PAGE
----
“Claire Dewitt and the City of the Dead” is an extraordinary book: fascinating, rewarding, often upsetting but really hard to describe.
It’s a book that invites the reader to look beyond the narrative and ask themselves questions about mysteries: our ability to see them, our willingness to solve them and how we continue on day by day while the truth of our own lives constantly slips through our fingers.
I entered it expecting a whodunnit mystery with some local New Orleans colour and a clever plot. Two hours into it, I had no idea what it was about. I knew what was happening but I’d started to understand that that was the answer to a different question.
This was Noire but not as I know it. I was reading something that seemed to be the lovechild of Raymond Chandler and Jean-Paul Satre.
Claire Dewitt, a PI who makes Philip Marlowe seem like a romantic softy with a tendency to take things too literally, solves cases, sorry, mysteries, by using a kind of muscular mysticism that is stretched tight over a skeleton of existential panic with grief as its marrow.
More than a year after Katrina, Claire is investigating the disappearance and possible death of a wealthy District Attorney in New Orleans during the storm. She is guided in this by a book called “Détection” by Cillette, a French criminologist who has a very out-there view of what detection is.
For Cillette, detection is about following clues to find the truth. By following he seems to mean: giving yourself up to the flow so you can see the bigger picture. By clues, he seems to mean all the things that we don’t let ourselves see but which, once seen, will change our understanding fundamentally. By truth he seems to mean… well, actually that’s something he wants us to work for ourselves.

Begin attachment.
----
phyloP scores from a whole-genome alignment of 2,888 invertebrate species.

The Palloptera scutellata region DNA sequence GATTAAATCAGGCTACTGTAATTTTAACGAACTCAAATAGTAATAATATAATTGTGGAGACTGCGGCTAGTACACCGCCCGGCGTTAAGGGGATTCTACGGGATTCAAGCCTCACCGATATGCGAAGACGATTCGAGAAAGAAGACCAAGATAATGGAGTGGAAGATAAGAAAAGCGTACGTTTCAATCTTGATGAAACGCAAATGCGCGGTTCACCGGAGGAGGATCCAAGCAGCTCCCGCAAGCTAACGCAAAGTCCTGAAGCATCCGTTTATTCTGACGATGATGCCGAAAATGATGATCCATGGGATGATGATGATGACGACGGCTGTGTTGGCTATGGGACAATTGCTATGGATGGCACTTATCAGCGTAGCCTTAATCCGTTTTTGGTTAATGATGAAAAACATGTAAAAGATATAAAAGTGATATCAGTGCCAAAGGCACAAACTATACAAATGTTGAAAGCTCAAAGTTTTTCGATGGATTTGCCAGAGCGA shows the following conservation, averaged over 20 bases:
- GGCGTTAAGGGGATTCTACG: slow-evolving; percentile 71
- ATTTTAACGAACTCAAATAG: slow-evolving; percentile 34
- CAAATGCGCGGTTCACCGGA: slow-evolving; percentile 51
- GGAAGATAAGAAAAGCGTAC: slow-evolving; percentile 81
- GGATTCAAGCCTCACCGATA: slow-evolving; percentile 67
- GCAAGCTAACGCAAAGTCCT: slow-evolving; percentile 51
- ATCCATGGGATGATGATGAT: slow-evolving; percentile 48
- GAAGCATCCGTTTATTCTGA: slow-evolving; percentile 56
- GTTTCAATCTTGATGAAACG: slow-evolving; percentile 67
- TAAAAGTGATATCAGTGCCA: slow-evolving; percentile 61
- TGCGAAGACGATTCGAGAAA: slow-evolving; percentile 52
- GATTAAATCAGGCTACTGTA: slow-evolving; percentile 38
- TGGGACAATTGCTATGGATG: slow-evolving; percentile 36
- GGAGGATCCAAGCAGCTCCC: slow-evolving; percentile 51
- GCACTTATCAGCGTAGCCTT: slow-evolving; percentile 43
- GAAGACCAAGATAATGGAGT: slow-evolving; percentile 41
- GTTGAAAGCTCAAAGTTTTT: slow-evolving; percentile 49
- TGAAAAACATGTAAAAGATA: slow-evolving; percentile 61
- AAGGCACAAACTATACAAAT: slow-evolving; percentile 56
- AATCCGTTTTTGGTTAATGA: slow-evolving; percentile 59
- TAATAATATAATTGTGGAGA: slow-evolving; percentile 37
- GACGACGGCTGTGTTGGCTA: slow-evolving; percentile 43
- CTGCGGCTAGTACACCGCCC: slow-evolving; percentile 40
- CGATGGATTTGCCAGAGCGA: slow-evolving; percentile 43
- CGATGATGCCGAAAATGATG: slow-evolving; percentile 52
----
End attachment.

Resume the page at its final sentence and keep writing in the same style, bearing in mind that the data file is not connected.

In “Détection” he tells us that a detective can most quickly solve a mystery by looking in all the places she is certain do not contain the answers:
“…because this for better or worse is exactly where the truth lies at the intersection of the forgotten and the ignored, in the neighbourhood of all we have tried to forget.”
At the start of the novel, there is little action. There are a lot of mundane frustrations and a lot of waiting and slowly dawning awareness that Claire Dewitt is a very driven and very damaged person who is following her own agenda to hunt down the truth using methods taught to her by her now deceased mentor, Constance.
Despite the inaction, I found myself carried along by the absolute authority of the writing and the vivid descriptions of the desolation of much of post-Katrina New Orleans.
This is not the New Orleans the tourist office would like to sell and that many crime novels dress themselves in. This New Orleans is a city that has been broken and abandoned and is now being cynically abused. A city with the highest murder rate in the country and a legal system so corrupt in under-resourced that even the few people arrested for murder are mostly released after sixty days because there is no capacity to process them. This is city populated by people who have survived the equivalent of a war but a war in which their own government gave them no support. Sara Gran captures it with the precision of a documentary maker and Claire Dewitt sees it with the slow but constant anger of one who has long ago ceased to believe in happy endings.
It seems to me that one of the clues to this book is in the title (well duh!) in that it is primarily about Claire Dewitt, her history, who she is now, who she may become and about New Orleans haunted by the dead from Claire’s past, from the mystery she is investigating and from the storm and its aftermath. There is a clever and convincing plot but it provides the framework for understanding Claire in the context of this city of ghosts.